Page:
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The Man Who Won Tetris
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The Man Who Won Tetris


September 10, 2009 Article Start Previous Page 5 of 5
 

Do you still have the rights to [The Black Onyx]?

HR: Oh sure.

Have you ever thought of doing anything with it?

HR: Yeah, I did. I do. I have meetings. [laughs]

Because finally, here I am. I'm totally focused on getting the platform ready, which is Blue Mars. We could totally build an immersive Black Onyx on Blue Mars.

So you're really thinking of Blue Mars as a very extensible platform.

HR: Oh yeah. You can do anything there. My inspiration for what to do on Blue Mars is Edgar Rice Burroughs' "John Carter of Mars" series.

You go to some part of Mars, and it's, "Oh my god, there's a whole civilization that we didn't know about on that part of Mars." That's kind of how I look forward to populating Mars, and there will be a secret little location where all of a sudden you get there and you think, "Oh my gosh, I didn't know this was here."

I live on the big island [in Hawaii] half of the time. On the coast, there are all these lava flows that go down to the ocean. It's just barren rock. Barren rock. And when I first went there, it was barren rock right down to the ocean.

Now, all of a sudden -- boom, a resort pops up. They grind the rock up, they make golf courses. They grind it up and make little plots where people build houses. They pipe in water or they desalinate water. All of a sudden, it's like a little tropical paradise in what used to be a lunar landscape.


Blue Mars

It's terraforming. That's what's going on there. So, that whole coast went from being wasteland to being super expensive real estate now. You know, people pay $20 million for beachfront property. There's no beach, it's just rock.

It gives you an idea of what we can do, what we humans can do, when we put our minds to it. If we look at it now, it looks like a pretty barren place, but you know what? When we get through with it, it's going to be paradise. Maybe, just maybe, when we create it from scratch, maybe we'll take care of it a little better.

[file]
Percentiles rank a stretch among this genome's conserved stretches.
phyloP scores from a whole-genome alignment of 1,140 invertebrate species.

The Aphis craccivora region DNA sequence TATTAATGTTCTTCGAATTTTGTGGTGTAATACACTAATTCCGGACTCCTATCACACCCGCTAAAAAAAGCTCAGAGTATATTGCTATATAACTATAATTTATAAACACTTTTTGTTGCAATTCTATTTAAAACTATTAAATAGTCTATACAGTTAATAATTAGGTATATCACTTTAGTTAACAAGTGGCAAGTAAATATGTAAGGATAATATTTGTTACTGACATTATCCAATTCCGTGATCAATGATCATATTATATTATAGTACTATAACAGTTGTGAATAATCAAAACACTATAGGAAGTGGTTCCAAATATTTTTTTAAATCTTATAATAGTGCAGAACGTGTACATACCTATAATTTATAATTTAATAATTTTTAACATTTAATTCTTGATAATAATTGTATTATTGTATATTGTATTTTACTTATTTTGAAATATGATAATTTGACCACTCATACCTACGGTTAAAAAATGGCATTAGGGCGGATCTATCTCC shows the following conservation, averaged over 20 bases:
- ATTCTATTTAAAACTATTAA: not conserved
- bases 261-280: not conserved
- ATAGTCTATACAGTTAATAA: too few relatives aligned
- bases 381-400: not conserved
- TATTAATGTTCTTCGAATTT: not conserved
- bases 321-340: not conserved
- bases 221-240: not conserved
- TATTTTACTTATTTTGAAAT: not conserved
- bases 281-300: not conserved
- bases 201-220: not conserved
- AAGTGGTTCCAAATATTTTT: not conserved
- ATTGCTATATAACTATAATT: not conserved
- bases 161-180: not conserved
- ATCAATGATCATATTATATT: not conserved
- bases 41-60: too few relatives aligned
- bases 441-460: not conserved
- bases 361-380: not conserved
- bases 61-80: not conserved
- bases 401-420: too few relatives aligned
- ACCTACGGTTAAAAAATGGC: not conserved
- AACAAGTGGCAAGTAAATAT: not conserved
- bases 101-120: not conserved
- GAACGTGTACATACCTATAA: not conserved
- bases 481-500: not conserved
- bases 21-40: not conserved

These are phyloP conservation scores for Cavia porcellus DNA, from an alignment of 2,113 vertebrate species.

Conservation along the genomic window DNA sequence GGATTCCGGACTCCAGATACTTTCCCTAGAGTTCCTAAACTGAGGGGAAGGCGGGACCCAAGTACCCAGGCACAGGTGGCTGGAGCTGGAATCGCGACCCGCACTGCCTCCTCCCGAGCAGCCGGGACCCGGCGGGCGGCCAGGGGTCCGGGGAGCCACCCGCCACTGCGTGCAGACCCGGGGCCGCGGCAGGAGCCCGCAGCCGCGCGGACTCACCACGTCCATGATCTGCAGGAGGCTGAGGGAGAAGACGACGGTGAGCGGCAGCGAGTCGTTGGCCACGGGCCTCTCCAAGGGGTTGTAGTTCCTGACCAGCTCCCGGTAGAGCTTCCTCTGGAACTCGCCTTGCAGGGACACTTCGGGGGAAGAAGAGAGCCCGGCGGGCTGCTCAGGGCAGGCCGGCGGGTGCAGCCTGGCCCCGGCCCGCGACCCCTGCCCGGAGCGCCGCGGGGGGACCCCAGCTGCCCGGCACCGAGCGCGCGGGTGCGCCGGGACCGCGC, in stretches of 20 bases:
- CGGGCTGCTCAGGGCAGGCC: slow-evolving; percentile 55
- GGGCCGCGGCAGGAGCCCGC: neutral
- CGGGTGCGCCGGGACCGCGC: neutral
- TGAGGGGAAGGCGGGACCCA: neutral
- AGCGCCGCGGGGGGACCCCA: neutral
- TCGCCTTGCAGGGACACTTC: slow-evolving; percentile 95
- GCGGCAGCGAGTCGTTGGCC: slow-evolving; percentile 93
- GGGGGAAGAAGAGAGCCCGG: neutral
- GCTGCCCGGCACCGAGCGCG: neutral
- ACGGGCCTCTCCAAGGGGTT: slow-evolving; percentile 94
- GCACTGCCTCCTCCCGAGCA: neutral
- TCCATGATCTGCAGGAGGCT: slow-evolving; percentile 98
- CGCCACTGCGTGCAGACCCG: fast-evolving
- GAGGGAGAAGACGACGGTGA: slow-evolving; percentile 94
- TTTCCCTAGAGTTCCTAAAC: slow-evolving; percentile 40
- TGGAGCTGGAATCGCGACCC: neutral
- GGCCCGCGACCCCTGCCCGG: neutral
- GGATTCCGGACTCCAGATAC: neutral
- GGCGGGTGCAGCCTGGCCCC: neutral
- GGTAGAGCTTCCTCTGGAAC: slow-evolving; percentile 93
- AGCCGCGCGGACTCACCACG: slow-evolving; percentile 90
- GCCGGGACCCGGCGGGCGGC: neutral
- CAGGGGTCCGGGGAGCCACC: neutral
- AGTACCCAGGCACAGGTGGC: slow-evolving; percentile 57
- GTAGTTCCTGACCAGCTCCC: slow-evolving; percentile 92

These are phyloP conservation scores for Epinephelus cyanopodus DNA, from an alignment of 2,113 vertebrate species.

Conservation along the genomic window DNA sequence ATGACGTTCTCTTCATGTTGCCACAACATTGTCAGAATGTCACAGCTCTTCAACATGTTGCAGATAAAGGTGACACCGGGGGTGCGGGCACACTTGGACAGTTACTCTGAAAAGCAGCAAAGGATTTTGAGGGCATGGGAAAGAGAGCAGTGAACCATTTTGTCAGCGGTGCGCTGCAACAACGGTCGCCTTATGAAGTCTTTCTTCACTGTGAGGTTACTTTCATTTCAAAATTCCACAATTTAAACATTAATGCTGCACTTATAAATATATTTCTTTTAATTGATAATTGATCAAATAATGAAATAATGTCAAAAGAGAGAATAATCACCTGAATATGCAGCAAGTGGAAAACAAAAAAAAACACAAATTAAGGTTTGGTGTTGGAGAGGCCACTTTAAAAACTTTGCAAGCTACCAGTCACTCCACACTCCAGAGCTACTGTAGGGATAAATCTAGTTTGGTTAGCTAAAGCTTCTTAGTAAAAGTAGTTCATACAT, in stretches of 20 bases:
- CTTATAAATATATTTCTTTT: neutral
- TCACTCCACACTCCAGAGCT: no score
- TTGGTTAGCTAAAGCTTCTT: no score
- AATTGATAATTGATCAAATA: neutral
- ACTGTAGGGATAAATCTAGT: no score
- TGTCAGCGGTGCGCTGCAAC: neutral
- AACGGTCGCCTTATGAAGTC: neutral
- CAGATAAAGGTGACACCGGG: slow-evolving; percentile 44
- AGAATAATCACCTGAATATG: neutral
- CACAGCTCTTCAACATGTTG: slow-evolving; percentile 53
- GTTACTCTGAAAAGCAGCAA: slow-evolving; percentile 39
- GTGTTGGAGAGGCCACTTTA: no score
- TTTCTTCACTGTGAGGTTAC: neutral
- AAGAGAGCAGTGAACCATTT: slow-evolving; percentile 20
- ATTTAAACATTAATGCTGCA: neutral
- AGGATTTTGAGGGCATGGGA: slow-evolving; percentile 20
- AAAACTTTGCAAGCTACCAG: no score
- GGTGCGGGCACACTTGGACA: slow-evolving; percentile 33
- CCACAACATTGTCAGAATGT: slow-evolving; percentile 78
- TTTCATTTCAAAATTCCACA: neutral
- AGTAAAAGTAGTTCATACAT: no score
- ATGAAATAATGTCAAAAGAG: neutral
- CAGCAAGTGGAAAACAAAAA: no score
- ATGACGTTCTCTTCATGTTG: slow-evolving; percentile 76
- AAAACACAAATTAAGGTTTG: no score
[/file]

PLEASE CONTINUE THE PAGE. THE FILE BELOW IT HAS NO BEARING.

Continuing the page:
You're saying we might think of it more like a personal investment.

HR: Yeah. Exactly. Right now, it feels like we're just taking from the Earth. We're taking the fish out of the ocean. We're taking the fuel from underground. We're just taking, taking, taking. Whereas on Mars, we won't be able to do any of that. We'll have to create. I think that's ultimately our reason for existence: We have to create things.

How far out do you look, on an ongoing basis? How do you get there? How do we get there?

HR: You know, it's just a question of doing it. I was at a conference easily, and Elon Musk spoke. And he says, "Just do it," you know? Don't whine about it, just do it. He wants to go to Mars.

You know who Elon Musk is? Elon Musk is the guy who sold PayPal to eBay for $1.5 billion. And for an encore, he built a new energy company called Solar City where he puts solar panels on your roof and sells you electricity. And then his second business is Tesla Motors.

By the way, I got my Tesla two weeks ago.

Nice.

HR: Oh yeah! That sucker is awesome. It's an electric car. It is the way. We generate electricity using alternative energy sources, and we drive electric cars. How hard can it be? And guess what? I smoke any gas-powered car in Hawaii. I leave them in the dust. It's not even close. It's a joke. It looks like they're standing still. I got so much torque.

His third company is called SpaceX. This is the first private company in the United States that has launched satellites into space. Everybody else is going through NASA, and NASA is five times more expensive. [Space X's] normal rockets are being launched from Kwajalein [Atoll], because it's close to equatorial orbit.

But now they're building big ones that are going to carry astronauts to the space stations. He's got the contract for ferrying astronauts to the space station, because they're discontinuing the shuttle next year.

That's just the entrepreneurial spirit of, "I want to do this."

So you see the free market driving most of this?

HR: Oh, absolutely. And I see the American spirit. He's not American. He's like me, he's an import. He's originally from South Africa. But if he was in South Africa, he would not have been able to do a tenth of what he's doing now. The fact that he's come here, and this country and this system enables us to do all these things, it just means they're going to get done. So, yeah. I have great faith in the system.

It's nice to hear optimism.

HR: I think that, as the game business, we have visions of the future. I'm just a little bit ticked off that most of those visions are destructive. You know what I'm saying? It's so much holocaust and hell. You know, that kind of stuff. I don't think it has to be that way.

I think we can and we will make heaven in virtual reality. And that's what we're doing.


Article Start Previous Page 5 of 5

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